So the narrative on Monday appears to be that Trump is going to ultimately be forced to adopt a more conciliatory stance on trade. That’s a continuation of the narrative from last week, the only difference being that stocks are up midday as opposed to down.
Let me remind you that everyone was saying the exact same thing on Thursday evening (i.e. that Trump’s bark was worse than his bite) and then he woke up before dawn on Friday and doubled down on Twitter (“trade wars are good and easy to win”).
And then everyone was still saying the same thing headed into the weekend and he tripled down on Saturday (tweeting that he’ll “simply tax European cars“). Then Peter Navarro reiterated the point in a characteristically absurd series of comments on CNN Sunday morning.
Folks were still saying Trump would likely back down on Monday and then he quadrupled down on Twitter first thing, this time taking aim at Canada (who apparently hates American farmers) and of course Mexico (which is still bringing drugs).
So Paul Ryan jumped into the fray, saying he’s “extremely worried about the consequences of a trade war and is urging the White House to not advance with the plan.” He continued:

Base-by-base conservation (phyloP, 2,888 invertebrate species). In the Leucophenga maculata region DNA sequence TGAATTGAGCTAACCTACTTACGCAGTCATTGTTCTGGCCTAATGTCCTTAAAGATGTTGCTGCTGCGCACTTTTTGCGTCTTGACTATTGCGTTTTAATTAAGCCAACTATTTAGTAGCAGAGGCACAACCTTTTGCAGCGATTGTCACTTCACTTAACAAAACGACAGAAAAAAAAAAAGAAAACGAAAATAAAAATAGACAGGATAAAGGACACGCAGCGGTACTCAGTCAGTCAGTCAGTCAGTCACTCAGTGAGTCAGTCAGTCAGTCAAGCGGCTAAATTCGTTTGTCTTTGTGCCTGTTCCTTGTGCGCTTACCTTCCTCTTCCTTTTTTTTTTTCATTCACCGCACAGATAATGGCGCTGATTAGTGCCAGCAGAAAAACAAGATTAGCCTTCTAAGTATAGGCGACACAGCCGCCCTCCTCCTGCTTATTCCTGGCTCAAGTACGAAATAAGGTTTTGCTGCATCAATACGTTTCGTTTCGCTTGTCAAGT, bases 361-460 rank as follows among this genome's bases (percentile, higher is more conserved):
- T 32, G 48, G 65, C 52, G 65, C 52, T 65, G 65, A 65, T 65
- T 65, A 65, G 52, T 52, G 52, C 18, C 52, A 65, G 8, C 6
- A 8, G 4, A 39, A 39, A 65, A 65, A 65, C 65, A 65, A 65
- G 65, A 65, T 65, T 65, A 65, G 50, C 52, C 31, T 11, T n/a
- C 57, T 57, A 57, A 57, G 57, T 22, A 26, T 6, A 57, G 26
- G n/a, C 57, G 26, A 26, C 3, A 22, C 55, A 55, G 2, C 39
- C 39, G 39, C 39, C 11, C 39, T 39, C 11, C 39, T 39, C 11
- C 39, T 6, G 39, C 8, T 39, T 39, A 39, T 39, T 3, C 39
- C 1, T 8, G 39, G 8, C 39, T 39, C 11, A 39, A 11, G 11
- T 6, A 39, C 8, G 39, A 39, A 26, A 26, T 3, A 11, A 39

The new tax reform law has boosted the economy and we certainly don’t want to jeopardize those gains.
Maybe that will compel Trump to back down? Nope. Here’s what he told reporters when asked about Ryan’s comments during a photo op with Netanyahu:
Got that? Here it is:
No, we’re not backing down. We’ve got a very bad deal with Mexico and a very bad deal with Canada and it’s called NAFTA.
And then this:
If [Europe] wants to do something, we’ll just tax their cars that they send in here like water.
I think what’s important for folks to realize on Monday is that while Trump’s bark is most assuredly worse than his bite, his mental acuity is most assuredly even lower than everyone realizes, and that’s what’s dangerous.
It’s not so much that he’s going to sit down and make a calculated decision that aims to enact barriers to trade that are as aggressive as his rhetoric. Rather, it’s that he doesn’t make “calculated” decisions at all. He doesn’t know how to “calculate.”
Sure, he’s trying to check boxes off the list of promises he made on the campaign trail and in that sense, this is more about sending a political message than it is about actually upending global trade and commerce.
But you cannot depend on him to know how to get that right. He’s just making this up as he goes along. That’s conducive to mistakes. You can’t just assume that everyone else in the world is going to keep saying “well, let’s just let him get it out of his system because he doesn’t really mean it.”
This is like a drunken cowboy firing off a pistol in a saloon. He may not be trying to hit anyone, but it’s certainly possible that someone will get shot.
That’s the risk. Don’t forget that.